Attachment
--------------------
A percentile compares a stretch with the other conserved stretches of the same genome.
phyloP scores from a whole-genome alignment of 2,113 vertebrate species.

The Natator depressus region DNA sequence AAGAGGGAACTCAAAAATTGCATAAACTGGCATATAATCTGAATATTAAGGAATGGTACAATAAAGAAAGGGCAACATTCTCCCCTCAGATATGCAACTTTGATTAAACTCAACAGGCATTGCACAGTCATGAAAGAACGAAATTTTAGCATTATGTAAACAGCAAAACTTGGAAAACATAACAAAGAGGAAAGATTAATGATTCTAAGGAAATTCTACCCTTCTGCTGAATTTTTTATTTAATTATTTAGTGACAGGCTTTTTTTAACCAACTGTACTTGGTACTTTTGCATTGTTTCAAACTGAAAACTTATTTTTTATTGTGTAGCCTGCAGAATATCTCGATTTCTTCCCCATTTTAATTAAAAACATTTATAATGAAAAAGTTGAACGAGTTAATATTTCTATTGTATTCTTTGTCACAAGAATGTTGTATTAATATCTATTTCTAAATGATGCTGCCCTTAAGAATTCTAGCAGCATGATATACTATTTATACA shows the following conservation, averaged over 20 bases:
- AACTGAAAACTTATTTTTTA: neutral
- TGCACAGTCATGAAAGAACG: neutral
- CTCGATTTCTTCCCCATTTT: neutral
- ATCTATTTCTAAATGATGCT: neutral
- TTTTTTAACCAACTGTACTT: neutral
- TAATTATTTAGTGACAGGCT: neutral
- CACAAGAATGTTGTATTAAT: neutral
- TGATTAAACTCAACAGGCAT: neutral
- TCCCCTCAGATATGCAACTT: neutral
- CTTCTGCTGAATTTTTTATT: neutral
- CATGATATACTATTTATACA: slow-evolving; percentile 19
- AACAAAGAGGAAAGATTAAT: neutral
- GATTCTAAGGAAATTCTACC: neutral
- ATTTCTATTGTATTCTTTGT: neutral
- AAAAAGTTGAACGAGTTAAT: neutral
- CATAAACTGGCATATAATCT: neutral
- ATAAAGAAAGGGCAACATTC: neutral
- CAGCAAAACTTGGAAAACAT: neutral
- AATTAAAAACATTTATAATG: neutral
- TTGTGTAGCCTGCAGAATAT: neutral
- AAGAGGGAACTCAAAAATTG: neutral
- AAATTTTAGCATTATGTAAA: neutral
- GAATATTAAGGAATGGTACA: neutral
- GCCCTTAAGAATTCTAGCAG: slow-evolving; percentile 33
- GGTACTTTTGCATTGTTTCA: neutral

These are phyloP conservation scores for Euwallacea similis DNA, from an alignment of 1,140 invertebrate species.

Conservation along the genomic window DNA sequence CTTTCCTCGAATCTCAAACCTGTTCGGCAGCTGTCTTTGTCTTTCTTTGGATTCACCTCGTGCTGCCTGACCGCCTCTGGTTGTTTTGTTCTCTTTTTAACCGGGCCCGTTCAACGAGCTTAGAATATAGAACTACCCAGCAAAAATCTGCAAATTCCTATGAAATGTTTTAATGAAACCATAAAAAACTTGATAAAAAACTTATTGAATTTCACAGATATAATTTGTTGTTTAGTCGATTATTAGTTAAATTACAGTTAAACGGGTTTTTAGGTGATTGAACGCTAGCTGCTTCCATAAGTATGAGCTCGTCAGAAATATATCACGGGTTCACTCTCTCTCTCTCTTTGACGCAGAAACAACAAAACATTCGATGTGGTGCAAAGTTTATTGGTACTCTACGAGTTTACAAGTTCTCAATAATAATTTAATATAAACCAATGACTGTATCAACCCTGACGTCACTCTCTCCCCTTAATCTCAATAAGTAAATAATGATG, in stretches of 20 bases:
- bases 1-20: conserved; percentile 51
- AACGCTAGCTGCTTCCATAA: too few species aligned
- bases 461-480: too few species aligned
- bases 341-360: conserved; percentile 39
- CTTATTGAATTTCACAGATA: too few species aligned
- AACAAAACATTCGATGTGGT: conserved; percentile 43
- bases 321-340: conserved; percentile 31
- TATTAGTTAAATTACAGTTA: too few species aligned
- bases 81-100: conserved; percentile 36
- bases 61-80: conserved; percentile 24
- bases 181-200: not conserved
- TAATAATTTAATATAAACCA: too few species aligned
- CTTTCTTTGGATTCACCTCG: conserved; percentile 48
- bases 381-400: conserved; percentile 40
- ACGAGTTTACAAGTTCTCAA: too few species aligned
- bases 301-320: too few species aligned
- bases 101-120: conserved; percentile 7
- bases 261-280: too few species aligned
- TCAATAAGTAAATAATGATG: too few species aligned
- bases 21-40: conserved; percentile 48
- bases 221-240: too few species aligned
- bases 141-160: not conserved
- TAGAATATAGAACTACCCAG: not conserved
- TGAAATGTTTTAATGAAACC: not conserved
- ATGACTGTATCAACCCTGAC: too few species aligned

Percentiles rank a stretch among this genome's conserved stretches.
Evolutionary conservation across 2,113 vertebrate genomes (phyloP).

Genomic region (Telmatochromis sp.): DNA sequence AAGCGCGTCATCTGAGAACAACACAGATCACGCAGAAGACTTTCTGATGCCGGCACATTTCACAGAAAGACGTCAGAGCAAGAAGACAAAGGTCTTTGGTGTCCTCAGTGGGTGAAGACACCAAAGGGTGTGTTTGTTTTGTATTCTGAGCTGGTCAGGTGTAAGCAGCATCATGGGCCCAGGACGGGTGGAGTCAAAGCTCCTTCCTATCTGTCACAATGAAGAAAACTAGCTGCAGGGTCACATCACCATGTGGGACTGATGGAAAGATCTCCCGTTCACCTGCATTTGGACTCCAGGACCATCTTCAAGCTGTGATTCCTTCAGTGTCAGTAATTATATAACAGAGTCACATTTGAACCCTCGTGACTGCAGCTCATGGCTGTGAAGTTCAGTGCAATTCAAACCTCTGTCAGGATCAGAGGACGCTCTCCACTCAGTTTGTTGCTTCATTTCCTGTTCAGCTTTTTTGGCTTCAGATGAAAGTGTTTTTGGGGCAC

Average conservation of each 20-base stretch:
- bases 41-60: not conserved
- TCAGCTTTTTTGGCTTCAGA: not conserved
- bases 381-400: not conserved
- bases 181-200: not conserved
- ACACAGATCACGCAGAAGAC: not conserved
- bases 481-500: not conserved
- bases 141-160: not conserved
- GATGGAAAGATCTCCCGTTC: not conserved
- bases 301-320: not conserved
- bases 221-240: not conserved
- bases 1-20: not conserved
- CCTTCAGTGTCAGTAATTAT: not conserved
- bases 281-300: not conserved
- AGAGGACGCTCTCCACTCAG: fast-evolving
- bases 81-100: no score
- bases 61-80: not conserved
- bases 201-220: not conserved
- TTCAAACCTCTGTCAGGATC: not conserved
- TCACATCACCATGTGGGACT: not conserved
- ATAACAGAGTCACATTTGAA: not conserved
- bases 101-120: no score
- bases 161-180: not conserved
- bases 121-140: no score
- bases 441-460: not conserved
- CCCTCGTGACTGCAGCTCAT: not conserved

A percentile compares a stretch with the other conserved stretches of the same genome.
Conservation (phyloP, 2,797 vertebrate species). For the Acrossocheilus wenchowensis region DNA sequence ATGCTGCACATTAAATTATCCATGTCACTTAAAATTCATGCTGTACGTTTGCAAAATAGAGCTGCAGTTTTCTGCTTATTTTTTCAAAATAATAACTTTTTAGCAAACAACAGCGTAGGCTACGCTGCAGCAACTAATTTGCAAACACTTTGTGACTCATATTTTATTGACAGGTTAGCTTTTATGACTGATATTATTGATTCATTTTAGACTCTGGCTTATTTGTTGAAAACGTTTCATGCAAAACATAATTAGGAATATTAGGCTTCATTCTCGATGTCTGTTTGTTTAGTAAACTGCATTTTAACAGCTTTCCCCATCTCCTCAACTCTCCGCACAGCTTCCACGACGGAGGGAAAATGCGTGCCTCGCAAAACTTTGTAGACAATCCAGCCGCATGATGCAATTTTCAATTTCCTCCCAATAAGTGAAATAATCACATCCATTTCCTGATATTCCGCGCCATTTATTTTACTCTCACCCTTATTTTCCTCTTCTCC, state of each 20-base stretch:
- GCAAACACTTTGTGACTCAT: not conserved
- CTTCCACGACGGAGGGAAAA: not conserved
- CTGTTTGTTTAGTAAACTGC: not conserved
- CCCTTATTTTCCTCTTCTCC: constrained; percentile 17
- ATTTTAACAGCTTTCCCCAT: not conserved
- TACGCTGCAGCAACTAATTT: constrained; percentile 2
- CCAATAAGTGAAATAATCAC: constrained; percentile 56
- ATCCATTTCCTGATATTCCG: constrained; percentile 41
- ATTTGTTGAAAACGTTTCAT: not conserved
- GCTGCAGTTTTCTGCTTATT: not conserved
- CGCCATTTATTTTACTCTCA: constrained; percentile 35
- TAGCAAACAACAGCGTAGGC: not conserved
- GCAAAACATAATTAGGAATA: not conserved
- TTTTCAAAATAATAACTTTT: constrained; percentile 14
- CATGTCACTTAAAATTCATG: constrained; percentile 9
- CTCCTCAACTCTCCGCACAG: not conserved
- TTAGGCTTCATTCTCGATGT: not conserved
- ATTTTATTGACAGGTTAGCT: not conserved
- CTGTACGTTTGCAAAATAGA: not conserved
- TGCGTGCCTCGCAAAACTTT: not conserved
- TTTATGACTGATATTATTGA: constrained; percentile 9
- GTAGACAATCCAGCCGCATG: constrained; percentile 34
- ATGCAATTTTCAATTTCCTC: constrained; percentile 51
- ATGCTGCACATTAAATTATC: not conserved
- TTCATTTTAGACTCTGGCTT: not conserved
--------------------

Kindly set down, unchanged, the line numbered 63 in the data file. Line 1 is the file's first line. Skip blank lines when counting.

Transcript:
- bases 181-200: not conserved